Netherlands: Muslims fear future after anti-Islam Geert Wilders scores victory in Dutch vote
The far-right and anti-Islam Party for Freedom (PVV) has won a dramatic victory in the Dutch general elections, finishing well ahead of his nearest rival, a left-wing alliance of Greens and social democrats.
With almost all votes counted, the party led by Geert Wilders is set to win 37 seats in the 150 member parliament.
News of the victory will not only shake Dutch society and embolden other far-right parties across the continent, it will be a major cause for concern amongst the country’s Muslim population.
Wilders has pledged to be a "prime minister for everyone", but in order to do that he will need to convince other parties to join a coalition and secure the 76 seats needed for a majority.
The far-right politician ran on an anti-migration ticket promising to close the country’s borders. Wilders has also promised to put on hold a previous pledge to ban the Quran, the Muslim holy book.
That promise, however, will do little to allay the fears of the country’s Muslim community.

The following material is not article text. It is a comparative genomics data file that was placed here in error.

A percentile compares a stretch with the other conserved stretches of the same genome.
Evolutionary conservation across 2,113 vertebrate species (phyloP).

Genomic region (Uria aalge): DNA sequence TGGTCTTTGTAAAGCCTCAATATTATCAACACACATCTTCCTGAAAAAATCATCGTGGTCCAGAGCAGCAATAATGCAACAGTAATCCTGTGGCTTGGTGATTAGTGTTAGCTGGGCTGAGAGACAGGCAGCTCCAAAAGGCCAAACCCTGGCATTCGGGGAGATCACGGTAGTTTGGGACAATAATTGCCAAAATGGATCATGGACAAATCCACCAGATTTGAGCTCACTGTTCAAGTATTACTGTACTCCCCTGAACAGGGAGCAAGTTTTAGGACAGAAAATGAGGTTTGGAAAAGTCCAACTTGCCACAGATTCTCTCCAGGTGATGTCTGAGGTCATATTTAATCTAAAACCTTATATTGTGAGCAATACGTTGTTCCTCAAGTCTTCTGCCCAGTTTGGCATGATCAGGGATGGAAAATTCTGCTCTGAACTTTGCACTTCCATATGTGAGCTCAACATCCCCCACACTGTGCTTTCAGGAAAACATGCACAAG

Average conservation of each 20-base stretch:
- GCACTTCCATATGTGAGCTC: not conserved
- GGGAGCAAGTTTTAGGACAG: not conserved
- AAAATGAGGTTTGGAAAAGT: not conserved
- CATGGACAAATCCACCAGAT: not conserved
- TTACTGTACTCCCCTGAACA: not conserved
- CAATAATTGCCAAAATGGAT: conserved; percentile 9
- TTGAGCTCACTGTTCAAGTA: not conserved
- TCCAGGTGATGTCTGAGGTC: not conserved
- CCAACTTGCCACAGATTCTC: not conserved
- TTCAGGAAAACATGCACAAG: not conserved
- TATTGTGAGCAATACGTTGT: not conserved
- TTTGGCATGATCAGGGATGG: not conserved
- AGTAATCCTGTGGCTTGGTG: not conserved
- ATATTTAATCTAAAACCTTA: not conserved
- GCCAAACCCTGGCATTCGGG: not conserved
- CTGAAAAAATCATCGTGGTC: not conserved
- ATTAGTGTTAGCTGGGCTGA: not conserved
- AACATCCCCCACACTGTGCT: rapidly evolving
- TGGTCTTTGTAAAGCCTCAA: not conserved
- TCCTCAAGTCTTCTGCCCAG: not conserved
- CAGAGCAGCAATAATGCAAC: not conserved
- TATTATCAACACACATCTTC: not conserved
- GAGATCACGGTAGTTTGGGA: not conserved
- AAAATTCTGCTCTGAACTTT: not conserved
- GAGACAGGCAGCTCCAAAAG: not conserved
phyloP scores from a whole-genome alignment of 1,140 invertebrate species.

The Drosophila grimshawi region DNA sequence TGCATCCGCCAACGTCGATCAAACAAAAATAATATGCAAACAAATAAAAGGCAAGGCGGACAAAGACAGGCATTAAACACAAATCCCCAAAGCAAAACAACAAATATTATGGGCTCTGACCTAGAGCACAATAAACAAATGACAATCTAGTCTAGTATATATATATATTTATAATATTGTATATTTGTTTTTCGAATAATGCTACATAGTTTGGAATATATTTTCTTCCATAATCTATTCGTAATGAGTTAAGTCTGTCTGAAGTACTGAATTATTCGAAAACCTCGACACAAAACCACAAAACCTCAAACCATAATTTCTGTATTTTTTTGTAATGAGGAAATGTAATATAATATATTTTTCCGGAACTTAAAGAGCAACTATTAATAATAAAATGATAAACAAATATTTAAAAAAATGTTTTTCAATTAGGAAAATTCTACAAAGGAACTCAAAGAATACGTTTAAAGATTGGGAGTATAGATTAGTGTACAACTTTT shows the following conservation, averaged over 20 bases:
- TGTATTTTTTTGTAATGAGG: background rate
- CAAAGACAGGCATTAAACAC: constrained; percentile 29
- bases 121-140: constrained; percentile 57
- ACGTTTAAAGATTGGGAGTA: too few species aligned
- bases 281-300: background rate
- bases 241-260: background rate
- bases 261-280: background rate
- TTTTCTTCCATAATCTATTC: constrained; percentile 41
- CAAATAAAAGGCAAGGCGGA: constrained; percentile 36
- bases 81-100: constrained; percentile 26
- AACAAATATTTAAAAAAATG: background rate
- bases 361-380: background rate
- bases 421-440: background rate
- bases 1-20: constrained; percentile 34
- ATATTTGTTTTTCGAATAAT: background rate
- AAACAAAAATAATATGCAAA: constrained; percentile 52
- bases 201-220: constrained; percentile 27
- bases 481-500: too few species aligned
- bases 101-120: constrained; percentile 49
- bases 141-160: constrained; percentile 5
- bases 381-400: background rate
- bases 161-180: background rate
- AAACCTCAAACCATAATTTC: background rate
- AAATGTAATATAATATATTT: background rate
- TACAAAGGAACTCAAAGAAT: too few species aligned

Islamic and Moroccan organisations in the Netherlands expressed shock and dismay at the results following the initial results.
"The distress and fear are very great," said Habib el-Kaddouri from a Dutch-Moroccan association speaking to local Dutch media.
“Wilders is known for his ideas about Muslims and Moroccans. We are afraid that he will portray us as second-class citizens," added Kaddouri.
Members of the Muslim community now fear their future in the country.
"Everyone is talking about social security, but I don't know if we still have it," said Muhsin Koktas, who heads an organisation that lobbies the government on behalf of Muslims, in an interview with local media.
"I don't know whether Muslims are still safe in the Netherlands. I worry about this country," said Koktas, adding that "in any case, a very difficult period begins for Muslims."
The heads of the three other biggest Dutch parties have all said they would not serve in a PVV-led cabinet, however, given the scale of the mandate received by Wilders, they might face pressure to give his party a chance to rule.
In 2016 Wilders, 60, was convicted of discrimination after he called Moroccans “scum”.
The party's manifesto says "We want less Islam in the Netherlands and we will achieve that through: less non-Western immigration and the introduction of a general halt to asylum."
Wilders has also promised in the past to stop the construction of new mosques, implement a ban on wearing Islamic scarves in government buildings, and has compared Islam to a totalitarian ideology that should be banned.
This article is available in French on Middle East Eye French edition.